“Top Ten” lists. David Letterman made them famous. As with many other things, the Internet has made them ubiquitous. As the Internet continues to evolve, more online publications are generating creative ways to provide analysis and new and innovative content. Take, for example, the Irish start-up NewsWhip, which, according to a recent report from the Irish Times, “tracks the world’s news stories, showing which ones are spreading the fastest by social media.”1 By tracking more than 60,000 stories each day, NewsWhip creates its own list of the most-read stories from the United States based on social media views.2 In essence, NewsWhip creates a Top Ten list by ranking stories based on the opinion of third parties. This is only one of many lists that rely solely on third-party opinions.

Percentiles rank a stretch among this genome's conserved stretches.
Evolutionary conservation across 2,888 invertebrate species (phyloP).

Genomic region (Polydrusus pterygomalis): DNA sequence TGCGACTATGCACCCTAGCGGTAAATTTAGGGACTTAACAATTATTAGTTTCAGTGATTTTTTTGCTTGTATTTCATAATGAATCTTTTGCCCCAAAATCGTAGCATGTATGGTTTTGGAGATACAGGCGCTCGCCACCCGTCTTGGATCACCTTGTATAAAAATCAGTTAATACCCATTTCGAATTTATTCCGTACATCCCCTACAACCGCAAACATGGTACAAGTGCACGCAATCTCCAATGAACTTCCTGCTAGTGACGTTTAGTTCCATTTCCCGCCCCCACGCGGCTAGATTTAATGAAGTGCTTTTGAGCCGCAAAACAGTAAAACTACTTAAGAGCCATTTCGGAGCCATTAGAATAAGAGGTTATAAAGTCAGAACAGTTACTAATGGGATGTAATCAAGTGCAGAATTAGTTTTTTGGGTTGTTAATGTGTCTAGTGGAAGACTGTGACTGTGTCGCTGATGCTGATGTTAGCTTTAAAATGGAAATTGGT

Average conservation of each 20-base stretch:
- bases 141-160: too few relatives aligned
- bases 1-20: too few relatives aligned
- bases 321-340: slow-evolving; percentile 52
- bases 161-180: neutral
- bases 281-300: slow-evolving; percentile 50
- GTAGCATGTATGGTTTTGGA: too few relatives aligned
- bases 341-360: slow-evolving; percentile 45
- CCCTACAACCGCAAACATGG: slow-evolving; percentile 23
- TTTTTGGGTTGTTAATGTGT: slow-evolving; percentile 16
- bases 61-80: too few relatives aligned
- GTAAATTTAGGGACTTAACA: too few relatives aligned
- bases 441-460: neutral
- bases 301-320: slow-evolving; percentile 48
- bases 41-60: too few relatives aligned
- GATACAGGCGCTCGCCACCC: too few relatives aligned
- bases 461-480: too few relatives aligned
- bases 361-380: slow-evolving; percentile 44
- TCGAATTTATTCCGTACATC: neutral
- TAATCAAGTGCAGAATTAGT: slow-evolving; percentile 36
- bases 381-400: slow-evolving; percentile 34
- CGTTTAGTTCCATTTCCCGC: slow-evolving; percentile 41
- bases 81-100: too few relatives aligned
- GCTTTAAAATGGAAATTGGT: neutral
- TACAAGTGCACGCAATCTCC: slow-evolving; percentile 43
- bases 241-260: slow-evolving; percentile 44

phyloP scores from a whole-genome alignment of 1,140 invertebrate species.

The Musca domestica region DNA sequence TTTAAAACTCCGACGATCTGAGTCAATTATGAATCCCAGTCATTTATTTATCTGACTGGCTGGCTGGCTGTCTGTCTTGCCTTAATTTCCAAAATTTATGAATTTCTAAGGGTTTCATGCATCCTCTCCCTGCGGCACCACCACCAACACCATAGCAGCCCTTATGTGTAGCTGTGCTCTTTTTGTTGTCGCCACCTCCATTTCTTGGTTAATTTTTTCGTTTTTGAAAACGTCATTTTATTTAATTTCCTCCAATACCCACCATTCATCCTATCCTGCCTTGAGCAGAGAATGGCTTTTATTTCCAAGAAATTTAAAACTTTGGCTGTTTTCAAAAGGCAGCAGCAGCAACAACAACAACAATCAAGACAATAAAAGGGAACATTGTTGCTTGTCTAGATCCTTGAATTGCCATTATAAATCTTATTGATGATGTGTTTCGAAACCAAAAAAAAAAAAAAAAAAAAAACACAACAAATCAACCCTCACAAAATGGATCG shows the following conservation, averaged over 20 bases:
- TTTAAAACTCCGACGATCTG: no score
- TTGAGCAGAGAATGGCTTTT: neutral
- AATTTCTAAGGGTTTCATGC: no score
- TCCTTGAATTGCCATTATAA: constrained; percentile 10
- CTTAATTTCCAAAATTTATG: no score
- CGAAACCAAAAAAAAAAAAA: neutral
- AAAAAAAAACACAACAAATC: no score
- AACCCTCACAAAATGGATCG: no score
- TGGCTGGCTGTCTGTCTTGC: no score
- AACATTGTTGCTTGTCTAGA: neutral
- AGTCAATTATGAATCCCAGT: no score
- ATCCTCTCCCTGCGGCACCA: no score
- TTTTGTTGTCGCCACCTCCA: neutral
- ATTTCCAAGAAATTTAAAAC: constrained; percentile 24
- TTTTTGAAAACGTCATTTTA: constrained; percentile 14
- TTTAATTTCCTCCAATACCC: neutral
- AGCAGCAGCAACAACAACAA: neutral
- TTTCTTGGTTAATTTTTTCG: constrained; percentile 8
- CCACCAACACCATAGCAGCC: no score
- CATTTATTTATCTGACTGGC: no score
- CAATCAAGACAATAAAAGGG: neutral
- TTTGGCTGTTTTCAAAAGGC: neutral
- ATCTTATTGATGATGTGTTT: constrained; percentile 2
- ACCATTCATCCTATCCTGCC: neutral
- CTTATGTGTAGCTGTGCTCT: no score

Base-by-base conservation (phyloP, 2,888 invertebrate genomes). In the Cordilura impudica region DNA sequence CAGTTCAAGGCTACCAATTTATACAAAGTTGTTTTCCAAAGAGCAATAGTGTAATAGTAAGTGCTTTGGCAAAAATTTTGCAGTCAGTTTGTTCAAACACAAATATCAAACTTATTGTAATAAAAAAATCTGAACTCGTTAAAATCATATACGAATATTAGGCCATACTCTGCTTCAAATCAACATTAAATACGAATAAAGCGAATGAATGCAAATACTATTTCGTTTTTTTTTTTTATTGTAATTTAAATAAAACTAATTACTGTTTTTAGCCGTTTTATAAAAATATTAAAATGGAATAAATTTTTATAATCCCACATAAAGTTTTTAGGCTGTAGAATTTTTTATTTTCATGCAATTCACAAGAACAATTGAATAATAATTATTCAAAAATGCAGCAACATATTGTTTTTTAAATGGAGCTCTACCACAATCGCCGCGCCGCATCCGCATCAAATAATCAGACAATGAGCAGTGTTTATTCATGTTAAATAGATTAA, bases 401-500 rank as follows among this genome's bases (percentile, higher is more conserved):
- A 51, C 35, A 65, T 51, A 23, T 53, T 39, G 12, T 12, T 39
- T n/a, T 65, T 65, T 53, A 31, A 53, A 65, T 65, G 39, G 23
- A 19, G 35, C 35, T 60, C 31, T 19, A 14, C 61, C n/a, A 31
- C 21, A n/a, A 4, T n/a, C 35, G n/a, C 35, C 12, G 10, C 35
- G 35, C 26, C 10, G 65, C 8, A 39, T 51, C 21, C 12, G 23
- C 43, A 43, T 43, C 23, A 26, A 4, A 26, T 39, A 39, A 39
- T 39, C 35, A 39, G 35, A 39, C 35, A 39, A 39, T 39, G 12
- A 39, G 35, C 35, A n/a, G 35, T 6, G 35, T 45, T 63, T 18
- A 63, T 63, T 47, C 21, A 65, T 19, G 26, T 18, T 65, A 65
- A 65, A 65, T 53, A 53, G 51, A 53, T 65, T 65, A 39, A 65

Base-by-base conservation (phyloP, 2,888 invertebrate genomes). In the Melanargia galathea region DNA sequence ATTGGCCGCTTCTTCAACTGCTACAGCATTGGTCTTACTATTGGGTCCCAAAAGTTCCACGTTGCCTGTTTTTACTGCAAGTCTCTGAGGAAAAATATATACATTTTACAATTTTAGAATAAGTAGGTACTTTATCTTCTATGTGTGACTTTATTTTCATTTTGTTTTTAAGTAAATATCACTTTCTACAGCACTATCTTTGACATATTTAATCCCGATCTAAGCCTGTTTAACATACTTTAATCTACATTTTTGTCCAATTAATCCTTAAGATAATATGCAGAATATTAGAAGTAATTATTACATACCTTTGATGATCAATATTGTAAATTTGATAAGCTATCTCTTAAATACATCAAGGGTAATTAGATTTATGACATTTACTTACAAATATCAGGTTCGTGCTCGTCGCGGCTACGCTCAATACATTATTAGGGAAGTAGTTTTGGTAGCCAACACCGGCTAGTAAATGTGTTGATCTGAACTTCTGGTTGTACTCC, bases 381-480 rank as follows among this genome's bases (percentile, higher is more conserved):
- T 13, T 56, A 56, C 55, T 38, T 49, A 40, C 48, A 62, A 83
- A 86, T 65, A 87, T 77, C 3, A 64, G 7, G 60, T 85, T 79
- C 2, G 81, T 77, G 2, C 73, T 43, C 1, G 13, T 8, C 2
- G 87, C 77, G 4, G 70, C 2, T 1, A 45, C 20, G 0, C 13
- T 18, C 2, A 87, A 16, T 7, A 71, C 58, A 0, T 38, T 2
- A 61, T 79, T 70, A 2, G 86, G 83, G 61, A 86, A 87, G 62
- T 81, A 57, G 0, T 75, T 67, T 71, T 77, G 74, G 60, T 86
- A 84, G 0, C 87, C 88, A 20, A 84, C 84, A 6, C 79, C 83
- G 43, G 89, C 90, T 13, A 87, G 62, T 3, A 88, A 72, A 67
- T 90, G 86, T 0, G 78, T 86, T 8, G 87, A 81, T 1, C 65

Given the popularity of lists, the growth of new websites that use subjective statements from third parties to create online rankings will continue.3 Information produced in list format is not only practical, but it also fits with a world in which multitasking is the norm. Creative websites can make list formats memorable.4 As stated by Stuart Fischoff, a media psychology expert in a 2011 article published by Poynter.org, “if we can break things up into chunks of meaningful data, it’s much easier for us to store and remember them.”5 Of course, remembering the information and where you got it only further cements lists as a permanent fixture in online publications because publishers see them as an opportunity to lure new and repeat visitors to their websites. Thus, as the U.S. Court of Appeals for the Sixth Circuit put it, “‘top ten’ lists and the like appear with growing frequency on the web.”6 And as the Top Ten–type lists proliferate, so does the likelihood that they will become the subject of litigation.